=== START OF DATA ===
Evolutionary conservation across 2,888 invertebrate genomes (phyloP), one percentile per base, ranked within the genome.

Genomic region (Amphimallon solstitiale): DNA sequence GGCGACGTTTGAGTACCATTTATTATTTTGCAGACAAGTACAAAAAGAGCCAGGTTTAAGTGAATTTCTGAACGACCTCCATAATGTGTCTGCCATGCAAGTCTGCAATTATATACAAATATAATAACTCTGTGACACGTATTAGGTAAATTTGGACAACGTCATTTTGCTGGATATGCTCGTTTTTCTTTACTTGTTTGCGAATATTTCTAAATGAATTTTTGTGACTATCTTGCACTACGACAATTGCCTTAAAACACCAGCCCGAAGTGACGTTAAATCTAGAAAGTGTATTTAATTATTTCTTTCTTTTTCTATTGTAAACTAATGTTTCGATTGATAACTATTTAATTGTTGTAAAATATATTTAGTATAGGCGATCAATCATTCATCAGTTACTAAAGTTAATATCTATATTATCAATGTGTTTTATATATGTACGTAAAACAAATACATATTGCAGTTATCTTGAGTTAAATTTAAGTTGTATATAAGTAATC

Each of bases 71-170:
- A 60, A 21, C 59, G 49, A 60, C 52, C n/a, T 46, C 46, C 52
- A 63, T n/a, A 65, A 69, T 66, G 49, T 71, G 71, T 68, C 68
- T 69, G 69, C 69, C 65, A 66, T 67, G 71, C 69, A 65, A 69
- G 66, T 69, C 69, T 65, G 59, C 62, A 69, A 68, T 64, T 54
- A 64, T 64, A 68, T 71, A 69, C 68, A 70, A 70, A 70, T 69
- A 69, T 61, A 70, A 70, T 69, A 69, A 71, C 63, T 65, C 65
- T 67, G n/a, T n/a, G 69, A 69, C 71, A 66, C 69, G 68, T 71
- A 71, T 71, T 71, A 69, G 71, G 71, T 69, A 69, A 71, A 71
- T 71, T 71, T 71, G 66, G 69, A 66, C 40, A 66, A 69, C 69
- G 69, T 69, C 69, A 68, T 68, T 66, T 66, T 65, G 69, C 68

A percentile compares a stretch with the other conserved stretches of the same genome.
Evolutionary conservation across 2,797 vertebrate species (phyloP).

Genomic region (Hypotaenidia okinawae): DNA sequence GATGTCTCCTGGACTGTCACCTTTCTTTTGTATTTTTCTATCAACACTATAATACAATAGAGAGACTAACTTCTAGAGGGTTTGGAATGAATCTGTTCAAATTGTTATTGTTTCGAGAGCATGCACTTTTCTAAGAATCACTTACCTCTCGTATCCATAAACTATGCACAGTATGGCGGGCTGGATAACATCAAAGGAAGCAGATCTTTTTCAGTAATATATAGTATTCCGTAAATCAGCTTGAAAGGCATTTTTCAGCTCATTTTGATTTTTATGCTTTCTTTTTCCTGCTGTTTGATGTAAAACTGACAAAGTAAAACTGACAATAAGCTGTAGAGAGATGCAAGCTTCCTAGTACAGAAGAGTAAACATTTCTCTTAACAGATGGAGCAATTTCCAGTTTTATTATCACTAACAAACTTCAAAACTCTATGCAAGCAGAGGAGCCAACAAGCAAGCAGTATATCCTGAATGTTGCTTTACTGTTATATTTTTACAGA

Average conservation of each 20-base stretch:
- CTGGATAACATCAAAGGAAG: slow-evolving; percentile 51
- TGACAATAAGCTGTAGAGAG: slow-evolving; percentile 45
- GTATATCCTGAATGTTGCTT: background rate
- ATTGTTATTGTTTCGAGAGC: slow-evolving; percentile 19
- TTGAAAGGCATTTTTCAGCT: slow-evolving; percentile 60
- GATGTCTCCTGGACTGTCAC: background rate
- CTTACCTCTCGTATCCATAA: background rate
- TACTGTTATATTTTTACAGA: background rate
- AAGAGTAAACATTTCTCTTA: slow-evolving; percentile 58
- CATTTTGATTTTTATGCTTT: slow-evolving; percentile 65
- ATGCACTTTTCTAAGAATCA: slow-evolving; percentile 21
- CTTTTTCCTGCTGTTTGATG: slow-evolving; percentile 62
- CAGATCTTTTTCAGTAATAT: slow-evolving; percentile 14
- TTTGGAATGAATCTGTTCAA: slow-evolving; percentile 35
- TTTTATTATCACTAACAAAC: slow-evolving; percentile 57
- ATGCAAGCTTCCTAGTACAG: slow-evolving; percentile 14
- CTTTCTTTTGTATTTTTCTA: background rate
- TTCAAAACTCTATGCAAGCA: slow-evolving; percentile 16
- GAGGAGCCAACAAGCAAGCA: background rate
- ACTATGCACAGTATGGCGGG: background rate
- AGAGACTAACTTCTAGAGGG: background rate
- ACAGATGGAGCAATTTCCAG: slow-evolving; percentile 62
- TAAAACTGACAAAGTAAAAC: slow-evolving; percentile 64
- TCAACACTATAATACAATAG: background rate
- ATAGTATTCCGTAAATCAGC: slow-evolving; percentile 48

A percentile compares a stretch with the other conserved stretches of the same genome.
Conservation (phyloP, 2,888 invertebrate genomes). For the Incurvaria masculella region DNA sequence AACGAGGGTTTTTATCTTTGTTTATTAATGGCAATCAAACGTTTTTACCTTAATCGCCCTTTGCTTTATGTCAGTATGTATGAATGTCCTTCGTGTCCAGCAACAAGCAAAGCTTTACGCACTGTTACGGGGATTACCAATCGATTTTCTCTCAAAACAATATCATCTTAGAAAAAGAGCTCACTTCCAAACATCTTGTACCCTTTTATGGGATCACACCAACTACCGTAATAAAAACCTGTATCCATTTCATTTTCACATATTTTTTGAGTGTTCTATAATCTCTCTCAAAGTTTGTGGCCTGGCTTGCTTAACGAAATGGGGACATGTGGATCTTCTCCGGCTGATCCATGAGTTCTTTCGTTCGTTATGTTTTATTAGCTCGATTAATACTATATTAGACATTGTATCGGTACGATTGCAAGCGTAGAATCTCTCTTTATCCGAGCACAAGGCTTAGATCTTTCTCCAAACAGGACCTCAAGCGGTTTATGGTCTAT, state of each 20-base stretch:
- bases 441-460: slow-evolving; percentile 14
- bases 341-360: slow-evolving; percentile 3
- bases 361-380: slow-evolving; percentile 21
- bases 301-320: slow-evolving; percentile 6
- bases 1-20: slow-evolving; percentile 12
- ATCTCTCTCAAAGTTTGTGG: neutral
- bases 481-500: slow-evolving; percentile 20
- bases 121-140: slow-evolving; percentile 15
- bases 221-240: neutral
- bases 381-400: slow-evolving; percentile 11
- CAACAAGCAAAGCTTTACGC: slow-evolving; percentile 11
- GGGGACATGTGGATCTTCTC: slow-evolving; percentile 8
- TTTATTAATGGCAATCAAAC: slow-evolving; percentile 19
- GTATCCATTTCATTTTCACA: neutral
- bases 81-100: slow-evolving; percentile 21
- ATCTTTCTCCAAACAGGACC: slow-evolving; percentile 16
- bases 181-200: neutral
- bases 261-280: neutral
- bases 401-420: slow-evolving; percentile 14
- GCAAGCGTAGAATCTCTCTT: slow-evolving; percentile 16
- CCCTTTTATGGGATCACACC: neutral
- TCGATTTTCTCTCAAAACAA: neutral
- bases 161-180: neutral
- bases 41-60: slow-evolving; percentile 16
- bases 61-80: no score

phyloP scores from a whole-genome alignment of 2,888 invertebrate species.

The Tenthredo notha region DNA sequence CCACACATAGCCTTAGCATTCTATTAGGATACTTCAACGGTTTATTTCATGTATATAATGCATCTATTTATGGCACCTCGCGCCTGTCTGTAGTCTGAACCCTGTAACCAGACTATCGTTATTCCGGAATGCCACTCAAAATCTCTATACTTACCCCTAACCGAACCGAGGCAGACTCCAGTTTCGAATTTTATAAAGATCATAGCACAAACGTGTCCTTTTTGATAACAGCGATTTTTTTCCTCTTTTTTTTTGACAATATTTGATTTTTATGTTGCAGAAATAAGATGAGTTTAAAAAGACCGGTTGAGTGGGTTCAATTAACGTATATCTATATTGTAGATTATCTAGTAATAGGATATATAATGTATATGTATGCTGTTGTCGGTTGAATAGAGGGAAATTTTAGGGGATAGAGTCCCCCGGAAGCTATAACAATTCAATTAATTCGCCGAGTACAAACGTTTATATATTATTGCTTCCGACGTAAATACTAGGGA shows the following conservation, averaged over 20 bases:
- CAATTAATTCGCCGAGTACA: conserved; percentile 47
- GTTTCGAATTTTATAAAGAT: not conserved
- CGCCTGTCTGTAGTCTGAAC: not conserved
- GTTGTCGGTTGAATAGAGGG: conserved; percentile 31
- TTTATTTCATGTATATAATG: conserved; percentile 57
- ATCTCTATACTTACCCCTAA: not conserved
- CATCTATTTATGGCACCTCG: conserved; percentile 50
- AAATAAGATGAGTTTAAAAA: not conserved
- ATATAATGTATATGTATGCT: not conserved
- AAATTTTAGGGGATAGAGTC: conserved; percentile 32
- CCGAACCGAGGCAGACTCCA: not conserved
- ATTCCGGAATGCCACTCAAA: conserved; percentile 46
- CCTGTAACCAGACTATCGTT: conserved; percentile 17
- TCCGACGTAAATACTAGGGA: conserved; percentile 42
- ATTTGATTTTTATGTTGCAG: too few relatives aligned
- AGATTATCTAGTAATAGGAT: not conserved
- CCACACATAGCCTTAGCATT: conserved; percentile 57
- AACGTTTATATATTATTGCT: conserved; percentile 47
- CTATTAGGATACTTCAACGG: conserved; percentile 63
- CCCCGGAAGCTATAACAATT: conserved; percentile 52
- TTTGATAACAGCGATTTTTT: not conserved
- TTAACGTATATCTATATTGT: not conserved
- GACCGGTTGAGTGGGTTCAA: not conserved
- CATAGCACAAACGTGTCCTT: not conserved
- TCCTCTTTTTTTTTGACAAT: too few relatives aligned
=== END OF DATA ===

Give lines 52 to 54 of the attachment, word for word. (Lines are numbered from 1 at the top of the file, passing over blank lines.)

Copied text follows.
- bases 121-140: slow-evolving; percentile 15
- bases 221-240: neutral
- bases 381-400: slow-evolving; percentile 11